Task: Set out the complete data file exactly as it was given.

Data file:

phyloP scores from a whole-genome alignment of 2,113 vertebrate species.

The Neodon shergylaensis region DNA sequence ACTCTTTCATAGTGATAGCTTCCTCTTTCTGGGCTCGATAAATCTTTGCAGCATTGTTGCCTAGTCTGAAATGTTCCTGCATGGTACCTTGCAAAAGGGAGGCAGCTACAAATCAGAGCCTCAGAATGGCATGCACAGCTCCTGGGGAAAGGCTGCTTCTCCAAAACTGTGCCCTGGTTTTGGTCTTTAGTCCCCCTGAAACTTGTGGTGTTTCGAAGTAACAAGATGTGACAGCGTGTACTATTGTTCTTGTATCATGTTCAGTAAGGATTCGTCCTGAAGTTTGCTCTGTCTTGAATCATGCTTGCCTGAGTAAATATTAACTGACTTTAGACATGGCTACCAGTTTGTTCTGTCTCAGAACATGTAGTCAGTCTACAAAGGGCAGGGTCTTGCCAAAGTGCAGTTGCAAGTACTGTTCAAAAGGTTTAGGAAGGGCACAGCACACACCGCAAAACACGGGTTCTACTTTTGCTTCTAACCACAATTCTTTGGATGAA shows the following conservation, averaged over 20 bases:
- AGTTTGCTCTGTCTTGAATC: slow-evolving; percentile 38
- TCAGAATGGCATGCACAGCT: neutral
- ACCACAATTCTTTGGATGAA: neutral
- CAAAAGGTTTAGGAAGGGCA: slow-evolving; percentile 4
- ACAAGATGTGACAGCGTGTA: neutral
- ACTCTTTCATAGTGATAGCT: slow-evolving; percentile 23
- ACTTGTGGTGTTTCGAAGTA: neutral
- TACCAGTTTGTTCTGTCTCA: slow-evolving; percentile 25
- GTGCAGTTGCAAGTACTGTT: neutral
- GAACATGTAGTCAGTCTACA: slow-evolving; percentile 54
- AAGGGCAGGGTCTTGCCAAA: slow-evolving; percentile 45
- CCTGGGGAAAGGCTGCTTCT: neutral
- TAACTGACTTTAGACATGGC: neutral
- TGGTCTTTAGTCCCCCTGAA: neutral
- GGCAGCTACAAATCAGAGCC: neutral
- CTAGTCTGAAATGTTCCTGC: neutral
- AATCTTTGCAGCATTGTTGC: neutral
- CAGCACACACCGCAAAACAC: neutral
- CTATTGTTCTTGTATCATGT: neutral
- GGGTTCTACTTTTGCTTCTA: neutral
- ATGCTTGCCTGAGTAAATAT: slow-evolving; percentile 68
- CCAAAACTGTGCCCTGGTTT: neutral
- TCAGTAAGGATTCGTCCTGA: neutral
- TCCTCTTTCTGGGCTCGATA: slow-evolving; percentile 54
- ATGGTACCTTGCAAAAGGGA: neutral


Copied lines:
phyloP scores from a whole-genome alignment of 2,113 vertebrate species.

The Neodon shergylaensis region DNA sequence ACTCTTTCATAGTGATAGCTTCCTCTTTCTGGGCTCGATAAATCTTTGCAGCATTGTTGCCTAGTCTGAAATGTTCCTGCATGGTACCTTGCAAAAGGGAGGCAGCTACAAATCAGAGCCTCAGAATGGCATGCACAGCTCCTGGGGAAAGGCTGCTTCTCCAAAACTGTGCCCTGGTTTTGGTCTTTAGTCCCCCTGAAACTTGTGGTGTTTCGAAGTAACAAGATGTGACAGCGTGTACTATTGTTCTTGTATCATGTTCAGTAAGGATTCGTCCTGAAGTTTGCTCTGTCTTGAATCATGCTTGCCTGAGTAAATATTAACTGACTTTAGACATGGCTACCAGTTTGTTCTGTCTCAGAACATGTAGTCAGTCTACAAAGGGCAGGGTCTTGCCAAAGTGCAGTTGCAAGTACTGTTCAAAAGGTTTAGGAAGGGCACAGCACACACCGCAAAACACGGGTTCTACTTTTGCTTCTAACCACAATTCTTTGGATGAA shows the following conservation, averaged over 20 bases:
- AGTTTGCTCTGTCTTGAATC: slow-evolving; percentile 38
- TCAGAATGGCATGCACAGCT: neutral
- ACCACAATTCTTTGGATGAA: neutral
- CAAAAGGTTTAGGAAGGGCA: slow-evolving; percentile 4
- ACAAGATGTGACAGCGTGTA: neutral
- ACTCTTTCATAGTGATAGCT: slow-evolving; percentile 23
- ACTTGTGGTGTTTCGAAGTA: neutral
- TACCAGTTTGTTCTGTCTCA: slow-evolving; percentile 25
- GTGCAGTTGCAAGTACTGTT: neutral
- GAACATGTAGTCAGTCTACA: slow-evolving; percentile 54
- AAGGGCAGGGTCTTGCCAAA: slow-evolving; percentile 45
- CCTGGGGAAAGGCTGCTTCT: neutral
- TAACTGACTTTAGACATGGC: neutral
- TGGTCTTTAGTCCCCCTGAA: neutral
- GGCAGCTACAAATCAGAGCC: neutral
- CTAGTCTGAAATGTTCCTGC: neutral
- AATCTTTGCAGCATTGTTGC: neutral
- CAGCACACACCGCAAAACAC: neutral
- CTATTGTTCTTGTATCATGT: neutral
- GGGTTCTACTTTTGCTTCTA: neutral
- ATGCTTGCCTGAGTAAATAT: slow-evolving; percentile 68
- CCAAAACTGTGCCCTGGTTT: neutral
- TCAGTAAGGATTCGTCCTGA: neutral
- TCCTCTTTCTGGGCTCGATA: slow-evolving; percentile 54
- ATGGTACCTTGCAAAAGGGA: neutral